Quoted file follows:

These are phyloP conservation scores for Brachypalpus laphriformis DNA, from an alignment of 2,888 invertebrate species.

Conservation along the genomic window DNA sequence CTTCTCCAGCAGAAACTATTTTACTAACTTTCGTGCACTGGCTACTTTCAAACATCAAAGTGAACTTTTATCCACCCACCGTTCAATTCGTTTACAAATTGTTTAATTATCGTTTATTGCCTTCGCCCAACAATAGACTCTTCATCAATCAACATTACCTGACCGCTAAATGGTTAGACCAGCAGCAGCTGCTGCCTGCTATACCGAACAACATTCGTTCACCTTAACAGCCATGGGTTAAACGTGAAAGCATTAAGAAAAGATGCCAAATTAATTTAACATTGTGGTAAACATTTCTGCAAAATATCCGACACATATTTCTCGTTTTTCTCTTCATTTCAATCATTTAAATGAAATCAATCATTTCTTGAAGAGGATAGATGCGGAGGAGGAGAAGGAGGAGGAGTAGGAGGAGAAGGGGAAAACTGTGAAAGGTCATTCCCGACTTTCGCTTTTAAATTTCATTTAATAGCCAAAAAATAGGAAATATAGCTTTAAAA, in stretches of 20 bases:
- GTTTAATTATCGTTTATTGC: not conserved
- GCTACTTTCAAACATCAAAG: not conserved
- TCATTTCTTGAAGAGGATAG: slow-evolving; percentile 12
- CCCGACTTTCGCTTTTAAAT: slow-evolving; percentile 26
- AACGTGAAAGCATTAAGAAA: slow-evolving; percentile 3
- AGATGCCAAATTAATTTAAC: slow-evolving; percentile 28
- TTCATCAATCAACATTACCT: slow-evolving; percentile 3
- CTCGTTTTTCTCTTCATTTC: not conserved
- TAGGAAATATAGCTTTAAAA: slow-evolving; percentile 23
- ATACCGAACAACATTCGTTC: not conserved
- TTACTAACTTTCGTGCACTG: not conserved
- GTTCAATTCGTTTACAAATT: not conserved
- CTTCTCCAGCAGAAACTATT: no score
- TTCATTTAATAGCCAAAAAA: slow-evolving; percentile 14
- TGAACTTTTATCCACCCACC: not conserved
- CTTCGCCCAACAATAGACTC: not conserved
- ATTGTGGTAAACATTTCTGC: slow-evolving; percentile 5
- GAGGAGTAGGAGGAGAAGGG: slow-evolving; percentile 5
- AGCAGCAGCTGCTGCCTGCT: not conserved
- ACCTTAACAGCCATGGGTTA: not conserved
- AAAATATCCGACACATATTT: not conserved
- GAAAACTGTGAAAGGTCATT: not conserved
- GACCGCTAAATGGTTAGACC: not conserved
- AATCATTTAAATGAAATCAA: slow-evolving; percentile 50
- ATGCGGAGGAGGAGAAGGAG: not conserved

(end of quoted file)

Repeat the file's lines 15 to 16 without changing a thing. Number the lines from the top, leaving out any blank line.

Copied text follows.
- CTTCTCCAGCAGAAACTATT: no score
- TTCATTTAATAGCCAAAAAA: slow-evolving; percentile 14